Everyone is trying to crack the code. How do you get and retain top talent, especially the top talent that is recently entering the workforce?
Create a culture of flexible growth.
It probably comes as no surprise that company culture is a pivotal factor in the career decision-making process for new talent. But what about a particular culture is exciting to our workforce? The rise of flexible work schedules and Google-inspired office spaces have certainly influenced what our workforce expects and wants out of the company they work for. But other factors, including training and development, are also ranked high in importance. In fact, research by the Association for Talent Development (ATD) states that “career development is one of the top three job factors that will both attract and retain early career talent.”
Encourage continuous learning.
Development used to be defined by training programs and career paths, full of structure and lacking flexibility, but companies clinging to this rigidity face growing problems. Today's learners want to see a focus on development where learning and growth are built into the very foundation of the company culture. Development of the workforce should be part of who the company is, not a separate event all together.
This isn’t a new story. Many companies have already adopted development as part of their culture—creating a culture of learning to drive continual growth. It's really all about creating a development ecosystem, made up of “career-oriented components that are integrated into a common brand.” However, this culture won't just happen naturally. It's must be intentionally integrated right into the core beliefs, standards, and daily activities of the company.
ATD mentions that the ecosystem for development must also include “a plan for generating passion, quick wins, eliminating obstacles, establishing expectations.” Now, generating passion is not easy, and it requires taking a step back from all the numbers and focusing on people. This doesn't mean the numbers aren't important—it means developing clear communication between team members and levels of management. ATD notes that great ways to start communicating passion and expectations include:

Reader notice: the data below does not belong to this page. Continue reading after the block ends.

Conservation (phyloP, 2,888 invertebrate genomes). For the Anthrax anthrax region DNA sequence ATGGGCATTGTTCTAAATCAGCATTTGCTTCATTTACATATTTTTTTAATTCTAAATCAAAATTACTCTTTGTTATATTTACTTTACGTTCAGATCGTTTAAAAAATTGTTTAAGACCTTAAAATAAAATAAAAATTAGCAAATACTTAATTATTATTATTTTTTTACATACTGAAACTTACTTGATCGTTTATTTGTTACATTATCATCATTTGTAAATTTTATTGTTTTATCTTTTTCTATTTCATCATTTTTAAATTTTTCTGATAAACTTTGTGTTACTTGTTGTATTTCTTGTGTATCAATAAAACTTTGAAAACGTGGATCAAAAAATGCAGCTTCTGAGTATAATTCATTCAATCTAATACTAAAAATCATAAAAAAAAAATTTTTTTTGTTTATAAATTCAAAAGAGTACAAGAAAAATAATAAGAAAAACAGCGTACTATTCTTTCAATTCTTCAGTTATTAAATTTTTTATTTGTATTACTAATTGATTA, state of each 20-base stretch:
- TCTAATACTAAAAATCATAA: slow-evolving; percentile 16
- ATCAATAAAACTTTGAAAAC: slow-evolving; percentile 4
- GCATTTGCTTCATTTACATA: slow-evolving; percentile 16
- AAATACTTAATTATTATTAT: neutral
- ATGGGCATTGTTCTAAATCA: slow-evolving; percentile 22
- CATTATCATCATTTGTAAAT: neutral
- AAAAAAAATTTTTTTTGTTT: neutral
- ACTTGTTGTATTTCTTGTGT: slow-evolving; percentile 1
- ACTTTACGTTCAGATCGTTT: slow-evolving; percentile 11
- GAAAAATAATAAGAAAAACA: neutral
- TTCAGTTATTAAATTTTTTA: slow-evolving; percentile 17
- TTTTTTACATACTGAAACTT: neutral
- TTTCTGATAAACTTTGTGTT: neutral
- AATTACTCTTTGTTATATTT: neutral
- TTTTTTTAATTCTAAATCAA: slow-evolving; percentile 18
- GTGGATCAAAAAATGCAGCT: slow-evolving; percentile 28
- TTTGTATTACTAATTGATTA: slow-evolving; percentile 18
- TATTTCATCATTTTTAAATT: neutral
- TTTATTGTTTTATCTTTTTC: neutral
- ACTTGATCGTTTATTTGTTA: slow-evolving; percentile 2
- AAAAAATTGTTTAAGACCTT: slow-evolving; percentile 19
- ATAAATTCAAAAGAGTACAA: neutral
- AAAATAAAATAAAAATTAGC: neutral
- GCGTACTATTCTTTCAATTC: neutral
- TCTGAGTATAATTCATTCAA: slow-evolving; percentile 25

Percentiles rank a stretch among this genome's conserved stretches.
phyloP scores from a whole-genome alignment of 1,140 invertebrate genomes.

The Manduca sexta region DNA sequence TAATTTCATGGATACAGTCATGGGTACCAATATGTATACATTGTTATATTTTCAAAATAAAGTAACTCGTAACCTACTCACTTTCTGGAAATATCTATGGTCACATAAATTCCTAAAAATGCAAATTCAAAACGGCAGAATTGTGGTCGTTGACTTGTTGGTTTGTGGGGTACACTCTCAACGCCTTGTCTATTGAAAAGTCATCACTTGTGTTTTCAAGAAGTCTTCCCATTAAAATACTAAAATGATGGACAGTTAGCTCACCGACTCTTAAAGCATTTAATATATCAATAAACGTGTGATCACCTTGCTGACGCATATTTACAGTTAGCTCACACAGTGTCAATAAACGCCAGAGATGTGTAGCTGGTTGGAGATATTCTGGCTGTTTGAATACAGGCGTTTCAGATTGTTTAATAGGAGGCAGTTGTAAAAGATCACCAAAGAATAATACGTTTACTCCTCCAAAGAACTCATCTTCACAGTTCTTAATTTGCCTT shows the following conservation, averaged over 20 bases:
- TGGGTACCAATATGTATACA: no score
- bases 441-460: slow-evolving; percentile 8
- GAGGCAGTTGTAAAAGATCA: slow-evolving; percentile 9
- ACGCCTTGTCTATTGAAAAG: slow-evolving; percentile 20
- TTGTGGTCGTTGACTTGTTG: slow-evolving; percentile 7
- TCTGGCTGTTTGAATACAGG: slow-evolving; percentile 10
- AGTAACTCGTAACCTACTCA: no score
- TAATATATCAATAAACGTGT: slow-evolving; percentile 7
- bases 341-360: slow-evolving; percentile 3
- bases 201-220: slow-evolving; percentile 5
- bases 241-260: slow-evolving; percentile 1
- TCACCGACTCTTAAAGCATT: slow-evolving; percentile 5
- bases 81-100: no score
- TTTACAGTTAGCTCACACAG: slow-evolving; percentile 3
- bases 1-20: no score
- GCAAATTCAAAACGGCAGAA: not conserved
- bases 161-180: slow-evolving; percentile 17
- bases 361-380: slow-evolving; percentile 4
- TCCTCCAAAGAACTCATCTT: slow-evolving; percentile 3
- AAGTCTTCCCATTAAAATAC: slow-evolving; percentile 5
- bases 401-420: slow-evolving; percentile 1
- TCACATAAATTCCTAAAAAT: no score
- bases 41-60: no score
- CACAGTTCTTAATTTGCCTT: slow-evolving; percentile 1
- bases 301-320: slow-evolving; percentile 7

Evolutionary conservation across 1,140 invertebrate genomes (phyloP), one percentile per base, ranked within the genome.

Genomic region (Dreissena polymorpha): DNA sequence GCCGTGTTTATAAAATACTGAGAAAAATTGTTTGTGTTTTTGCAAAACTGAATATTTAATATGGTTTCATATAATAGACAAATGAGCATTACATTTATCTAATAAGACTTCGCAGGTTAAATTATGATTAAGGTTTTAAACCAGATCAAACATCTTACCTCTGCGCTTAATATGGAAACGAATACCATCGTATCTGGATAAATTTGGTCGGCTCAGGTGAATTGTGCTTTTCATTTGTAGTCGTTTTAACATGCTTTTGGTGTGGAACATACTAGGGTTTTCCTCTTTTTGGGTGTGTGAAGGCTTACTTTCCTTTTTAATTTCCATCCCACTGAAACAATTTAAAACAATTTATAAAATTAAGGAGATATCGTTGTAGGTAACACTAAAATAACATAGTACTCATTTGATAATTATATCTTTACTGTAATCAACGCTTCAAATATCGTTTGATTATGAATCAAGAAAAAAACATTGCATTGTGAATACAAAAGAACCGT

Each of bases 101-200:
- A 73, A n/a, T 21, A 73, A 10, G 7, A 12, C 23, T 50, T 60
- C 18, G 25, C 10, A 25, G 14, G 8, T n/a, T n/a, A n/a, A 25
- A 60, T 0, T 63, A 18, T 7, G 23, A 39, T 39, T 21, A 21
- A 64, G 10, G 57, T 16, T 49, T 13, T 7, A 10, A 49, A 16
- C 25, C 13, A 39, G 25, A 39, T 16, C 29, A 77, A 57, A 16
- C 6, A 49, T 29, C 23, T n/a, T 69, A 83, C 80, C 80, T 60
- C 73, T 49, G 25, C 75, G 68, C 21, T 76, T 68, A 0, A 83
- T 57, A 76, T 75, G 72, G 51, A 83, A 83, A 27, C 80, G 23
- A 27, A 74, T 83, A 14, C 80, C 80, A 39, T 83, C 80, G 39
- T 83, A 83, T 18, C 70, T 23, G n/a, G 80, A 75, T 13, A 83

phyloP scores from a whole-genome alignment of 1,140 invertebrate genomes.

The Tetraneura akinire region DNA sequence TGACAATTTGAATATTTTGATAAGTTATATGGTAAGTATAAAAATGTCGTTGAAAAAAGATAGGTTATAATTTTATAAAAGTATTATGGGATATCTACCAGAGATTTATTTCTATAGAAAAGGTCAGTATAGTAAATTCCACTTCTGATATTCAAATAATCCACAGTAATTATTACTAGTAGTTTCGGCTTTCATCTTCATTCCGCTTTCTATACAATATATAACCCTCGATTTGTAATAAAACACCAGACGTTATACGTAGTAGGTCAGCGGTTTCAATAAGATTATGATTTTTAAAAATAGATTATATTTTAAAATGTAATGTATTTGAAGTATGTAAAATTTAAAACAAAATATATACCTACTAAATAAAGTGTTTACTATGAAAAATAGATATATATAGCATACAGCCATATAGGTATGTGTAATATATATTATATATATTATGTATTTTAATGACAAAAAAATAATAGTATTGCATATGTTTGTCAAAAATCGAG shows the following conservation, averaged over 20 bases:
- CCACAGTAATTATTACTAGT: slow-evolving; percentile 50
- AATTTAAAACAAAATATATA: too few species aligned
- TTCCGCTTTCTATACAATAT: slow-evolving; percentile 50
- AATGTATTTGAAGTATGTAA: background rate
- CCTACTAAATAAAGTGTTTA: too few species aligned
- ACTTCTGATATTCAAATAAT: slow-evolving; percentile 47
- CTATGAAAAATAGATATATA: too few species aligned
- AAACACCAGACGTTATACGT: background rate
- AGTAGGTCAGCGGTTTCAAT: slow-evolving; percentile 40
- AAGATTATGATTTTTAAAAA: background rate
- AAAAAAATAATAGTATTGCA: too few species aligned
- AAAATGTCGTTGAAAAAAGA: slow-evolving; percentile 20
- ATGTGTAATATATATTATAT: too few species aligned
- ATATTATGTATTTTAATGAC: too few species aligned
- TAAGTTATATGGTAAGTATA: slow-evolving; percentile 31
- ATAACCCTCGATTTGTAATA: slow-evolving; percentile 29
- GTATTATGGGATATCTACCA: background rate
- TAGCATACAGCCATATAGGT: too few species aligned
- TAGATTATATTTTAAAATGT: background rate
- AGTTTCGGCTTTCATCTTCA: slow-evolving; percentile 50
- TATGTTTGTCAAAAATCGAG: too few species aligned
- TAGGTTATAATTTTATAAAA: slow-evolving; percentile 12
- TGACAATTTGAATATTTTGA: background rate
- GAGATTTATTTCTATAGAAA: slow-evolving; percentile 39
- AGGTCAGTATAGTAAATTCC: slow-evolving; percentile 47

- Frequent coaching
- Feedback and career conversations
- Recognizing and promoting people-focused managers
Developing a culture of learning will only work with commitment from your entire company. This means management and company executives must step out as daily examples of flexible learning and personal growth. This often means reframing conversations with employees to focus on growth opportunities rather than failures.
For example, when a manager sits down with a struggling sales representative, the manager has three possible approaches for the conversation:
- Shame-focused: Your results for this month are unacceptable. I can’t understand how you’re this incompetent. Get your numbers up, or we’ll show you the door.
- Disappointment-focused: I’m really disappointed in your numbers this month. We talked about this last month, and I thought we’d reached an understanding. If we can’t get something figured out….
- Growth-focused: How have you been doing this month? Let’s chat about the different responses you’ve been getting from clients and brainstorm some new approaches. Also, Sally’s been using a great technique that I’d love to implement all-around. I’d like to hear what you think about it. Are you open for a meeting with her tomorrow afternoon?
The disappointment and shame-based responses focus on the negative and remove all personal empowerment from the employee. When management chooses the growth-focused response, the employee is given the encouragement and tools needed for personal growth.
The key? Hire and train management and employees who are passionate about a culture of flexible growth and continuous learning. Mindset is everything, and change is hard. But if developing a culture of learning is executed successfully, it's one piece of the recruitment puzzle that will keep on giving.
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